Do Trump’s Foreign Policy Advisers Really Matter?

Do Trump’s Foreign Policy Advisers Really Matter?

Donald Trump has named a handful of foreign policy advisers to his campaign. But will their counsel moderate any of Trump's outrageous foreign policy views?
John Daniel Davidson
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In a meeting with The Washington Post editorial board Monday, Trump revealed five members of an emerging foreign policy team chaired by Sen. Jeff Sessions (R-Ala.) that includes Keith Kellogg, Carter Page, George Papadopoulos, Walid Phares, and Joseph Schmitz.

The names represent a mix of former Pentagon officials, private-sector executives, analysts, and academics who, taken as a whole, are likely to lend Trump some measure of respectability—partly because they share so few of Trump’s outspoken opinions on foreign policy. Unlike Trump, none of them have been outspoken in their opposition to the Iraq and Afghanistan wars, or called for diminished involvement in NATO, or suggested that U.S allies should pay for protection.

Above all, Trump has repeatedly emphasized a non-interventionist view of American foreign policy, decrying what he calls “nation-building” and arguing that we spend too much on foreign aid and should instead invest more resources on domestic infrastructure.

Those views contrast sharply with those held by some of his advisers. Schmitz, a former inspector general at the Department of Defense during the Bush administration and later general counsel at the private security firm Blackwater Worldwide, in 2014 helped coordinate a failed effort by a private group to supply the Free Syrian Army with weapons to fight the Assad regime and defend against extremist groups like ISIS.

Trump’s foreign policy opinions contrast sharply with those held by some of his advisers.

Schmitz thought the Obama administration’s plan to support the rebels was insufficient, and tried to arrange for the delivery of 70,000 Russian-made assault rifles and 21 million rounds of ammunition to the rebels, financed by a Saudi prince. The plan was ultimately stopped by the CIA, but it’s clear that, at least in Syria, Schmitz supports more, not less, U.S. involvement. He wrote in November that Congress should declare war, “one way or another,” not only on ISIS but also on the Muslim Brotherhood, arguing that the Obama administration is in denial about the global jihadist threat facing America.

Another Trump adviser, Walid Phares, doesn’t seem to share Trump’s controversial views about Muslims in the Middle East. Although Phares, a Lebanese Christian academic, was smeared by liberals media outlets as an “Islamophobe” and an extremist while working as an advisor to the Romney campaign in 2012, he has written on many occasions about the need for the United States to reach out to Muslim liberals in the Middle East to counter jihadism, and specifically to work with moderate Sunnis to push back ISIS without ceding ground to Iranian-backed militias. That’s one of the central arguments of his 2010 book on the struggle for freedom in the Middle East, and it sounds a lot like what Jeb Bush said in criticism of Trump’s Muslim ban during the debates.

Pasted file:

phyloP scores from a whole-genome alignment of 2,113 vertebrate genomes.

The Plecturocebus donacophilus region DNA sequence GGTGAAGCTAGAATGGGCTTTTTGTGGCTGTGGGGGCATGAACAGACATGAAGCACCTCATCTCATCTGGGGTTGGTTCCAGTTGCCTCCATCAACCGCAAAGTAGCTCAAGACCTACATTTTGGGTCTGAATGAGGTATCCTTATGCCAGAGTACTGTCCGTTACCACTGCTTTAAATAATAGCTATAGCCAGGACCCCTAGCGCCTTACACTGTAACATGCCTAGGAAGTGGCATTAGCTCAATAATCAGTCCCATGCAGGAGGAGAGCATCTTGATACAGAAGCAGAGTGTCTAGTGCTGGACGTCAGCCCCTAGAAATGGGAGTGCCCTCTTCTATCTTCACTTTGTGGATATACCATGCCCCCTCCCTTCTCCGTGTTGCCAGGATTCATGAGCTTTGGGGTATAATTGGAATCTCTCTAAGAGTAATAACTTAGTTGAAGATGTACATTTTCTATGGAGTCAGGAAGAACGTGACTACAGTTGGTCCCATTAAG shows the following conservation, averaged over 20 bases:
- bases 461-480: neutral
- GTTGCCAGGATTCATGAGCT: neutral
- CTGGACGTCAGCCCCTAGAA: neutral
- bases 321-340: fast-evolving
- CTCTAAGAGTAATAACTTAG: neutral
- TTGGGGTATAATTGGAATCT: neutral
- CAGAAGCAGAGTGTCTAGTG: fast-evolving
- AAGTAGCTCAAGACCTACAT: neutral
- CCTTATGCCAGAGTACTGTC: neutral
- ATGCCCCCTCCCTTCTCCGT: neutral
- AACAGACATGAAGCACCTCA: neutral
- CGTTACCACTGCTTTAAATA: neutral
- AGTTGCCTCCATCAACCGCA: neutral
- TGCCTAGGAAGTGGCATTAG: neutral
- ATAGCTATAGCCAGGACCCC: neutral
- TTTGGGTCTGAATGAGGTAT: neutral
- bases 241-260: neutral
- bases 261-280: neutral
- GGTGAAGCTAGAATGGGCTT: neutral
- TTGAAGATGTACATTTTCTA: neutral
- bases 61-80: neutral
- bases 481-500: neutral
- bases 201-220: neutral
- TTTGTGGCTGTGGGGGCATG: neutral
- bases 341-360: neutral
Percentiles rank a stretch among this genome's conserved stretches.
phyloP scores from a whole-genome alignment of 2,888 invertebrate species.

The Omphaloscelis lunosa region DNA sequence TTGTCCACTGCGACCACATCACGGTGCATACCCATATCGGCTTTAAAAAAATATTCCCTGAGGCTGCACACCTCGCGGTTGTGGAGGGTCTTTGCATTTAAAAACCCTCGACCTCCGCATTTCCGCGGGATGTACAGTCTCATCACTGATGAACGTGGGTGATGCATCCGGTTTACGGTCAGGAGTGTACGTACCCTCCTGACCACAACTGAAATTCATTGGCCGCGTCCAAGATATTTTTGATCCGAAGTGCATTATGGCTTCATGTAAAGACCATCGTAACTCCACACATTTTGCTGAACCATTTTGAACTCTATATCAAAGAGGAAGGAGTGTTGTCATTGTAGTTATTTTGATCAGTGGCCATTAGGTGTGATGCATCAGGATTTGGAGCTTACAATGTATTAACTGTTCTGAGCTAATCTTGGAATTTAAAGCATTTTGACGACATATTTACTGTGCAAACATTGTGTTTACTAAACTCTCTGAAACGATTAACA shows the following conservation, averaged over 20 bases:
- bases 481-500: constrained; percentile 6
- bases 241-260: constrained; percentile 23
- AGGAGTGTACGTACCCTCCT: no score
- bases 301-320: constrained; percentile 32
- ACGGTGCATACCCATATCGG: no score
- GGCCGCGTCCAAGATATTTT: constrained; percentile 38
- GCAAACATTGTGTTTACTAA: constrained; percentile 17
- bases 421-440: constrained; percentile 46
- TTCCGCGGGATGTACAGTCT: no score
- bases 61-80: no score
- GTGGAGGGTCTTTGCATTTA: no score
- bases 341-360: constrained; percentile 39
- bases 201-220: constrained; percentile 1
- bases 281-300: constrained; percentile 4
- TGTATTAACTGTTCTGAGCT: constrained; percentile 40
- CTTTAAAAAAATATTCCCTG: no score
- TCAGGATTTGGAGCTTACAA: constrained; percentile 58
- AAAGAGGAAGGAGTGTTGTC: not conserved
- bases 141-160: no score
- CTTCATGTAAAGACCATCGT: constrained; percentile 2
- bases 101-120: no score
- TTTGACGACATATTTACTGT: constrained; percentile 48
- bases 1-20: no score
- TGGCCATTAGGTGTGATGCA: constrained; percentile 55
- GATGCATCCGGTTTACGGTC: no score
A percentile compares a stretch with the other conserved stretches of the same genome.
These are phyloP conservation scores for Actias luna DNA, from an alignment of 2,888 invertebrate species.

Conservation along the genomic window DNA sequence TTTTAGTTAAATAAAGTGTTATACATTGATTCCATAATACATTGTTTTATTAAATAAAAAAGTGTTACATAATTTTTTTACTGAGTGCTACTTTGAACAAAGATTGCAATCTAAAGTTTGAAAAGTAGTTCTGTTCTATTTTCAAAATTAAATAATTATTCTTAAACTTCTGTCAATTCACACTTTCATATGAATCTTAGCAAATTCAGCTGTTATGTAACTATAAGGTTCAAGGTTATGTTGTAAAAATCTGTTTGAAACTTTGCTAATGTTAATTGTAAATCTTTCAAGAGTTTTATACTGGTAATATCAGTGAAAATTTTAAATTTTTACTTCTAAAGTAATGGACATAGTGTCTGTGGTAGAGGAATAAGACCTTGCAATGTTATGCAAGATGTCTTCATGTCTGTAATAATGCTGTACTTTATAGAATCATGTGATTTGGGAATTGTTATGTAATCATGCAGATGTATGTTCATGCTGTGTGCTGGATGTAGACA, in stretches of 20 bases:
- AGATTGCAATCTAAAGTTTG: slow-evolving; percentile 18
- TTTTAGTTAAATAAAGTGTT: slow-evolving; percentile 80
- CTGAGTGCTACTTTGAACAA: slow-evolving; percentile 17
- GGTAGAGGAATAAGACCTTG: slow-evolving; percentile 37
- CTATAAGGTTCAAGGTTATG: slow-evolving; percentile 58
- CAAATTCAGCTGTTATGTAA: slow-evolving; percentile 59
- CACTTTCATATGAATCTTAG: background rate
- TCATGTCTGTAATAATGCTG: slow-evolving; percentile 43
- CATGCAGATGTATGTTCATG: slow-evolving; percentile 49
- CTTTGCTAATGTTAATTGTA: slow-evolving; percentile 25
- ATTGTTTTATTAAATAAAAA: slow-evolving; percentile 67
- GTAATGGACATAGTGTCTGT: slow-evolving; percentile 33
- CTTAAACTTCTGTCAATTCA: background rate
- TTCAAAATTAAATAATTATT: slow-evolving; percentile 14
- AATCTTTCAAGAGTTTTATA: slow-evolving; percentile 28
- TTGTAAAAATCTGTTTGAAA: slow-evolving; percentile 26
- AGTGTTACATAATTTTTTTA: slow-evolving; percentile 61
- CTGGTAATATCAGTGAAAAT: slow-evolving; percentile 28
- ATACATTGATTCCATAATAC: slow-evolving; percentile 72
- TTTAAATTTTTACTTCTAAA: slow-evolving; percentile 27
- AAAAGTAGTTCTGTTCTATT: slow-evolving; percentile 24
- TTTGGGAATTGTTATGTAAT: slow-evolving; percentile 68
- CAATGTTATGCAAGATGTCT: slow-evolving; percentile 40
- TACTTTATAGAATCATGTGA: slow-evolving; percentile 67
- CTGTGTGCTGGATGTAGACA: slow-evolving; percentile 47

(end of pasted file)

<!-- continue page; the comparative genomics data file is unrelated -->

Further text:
In the end, it might not matter how much Trump agrees with these advisers.

In the end, it might not matter how much Trump agrees with these advisers. After all, last week Trump said he primarily consults himself on foreign policy, and for months he dodged questions about who his advisers were, fueling speculation that in fact he had no advisers. Even though he has now named a few, it’s hard not to conclude that Trump’s many strong positions on foreign policy—that he would seize oil from enemies in the Middle East, force Japan to pay vast sums for protection from China, abandon Ukraine to Putin’s revanchist schemes—come from Trump himself, and not a panel of expert advisers.

It’s easy to see why many foreign policy experts would be reluctant to sign on to the Trump campaign. In fact, earlier this month dozens of prominent Republican national security experts signed an open letter declaring their opposition to a Trump presidency, arguing that a Trump administration “would use the authority of his office to act in ways that make America less safe, and which would diminish our standing in the world.”

Trump’s opinions about America’s role in the world are so far outside the mainstream that signing onto his campaign could meant the end of an adviser’s career.

As the primaries drag on and Trump moves to consolidate support for the GOP nomination, some parts of the GOP establishment will no doubt begin reconciling themselves to Trump. There are some indications that this is already happening.

For foreign policy experts, who tend to be careerist and sensitive to their reputations, this presents an especially difficult choice. Trump’s opinions about America’s role in the world are so far outside the mainstream that signing onto his campaign could meant the end of an adviser’s career. It would be like a professional economist endorsing Trump’s call for a trade war with China—no serious expert could do it with a clear conscience.

Since Trump is unlikely to find foreign policy experts that share his outdated nationalism, it remains to be seen what role these advisers will play other than to allow Trump to say he’s talking about foreign affairs to someone other than himself.

Photo a katz / Shutterstock.com
John is a senior correspondent for The Federalist. Follow him on Twitter.

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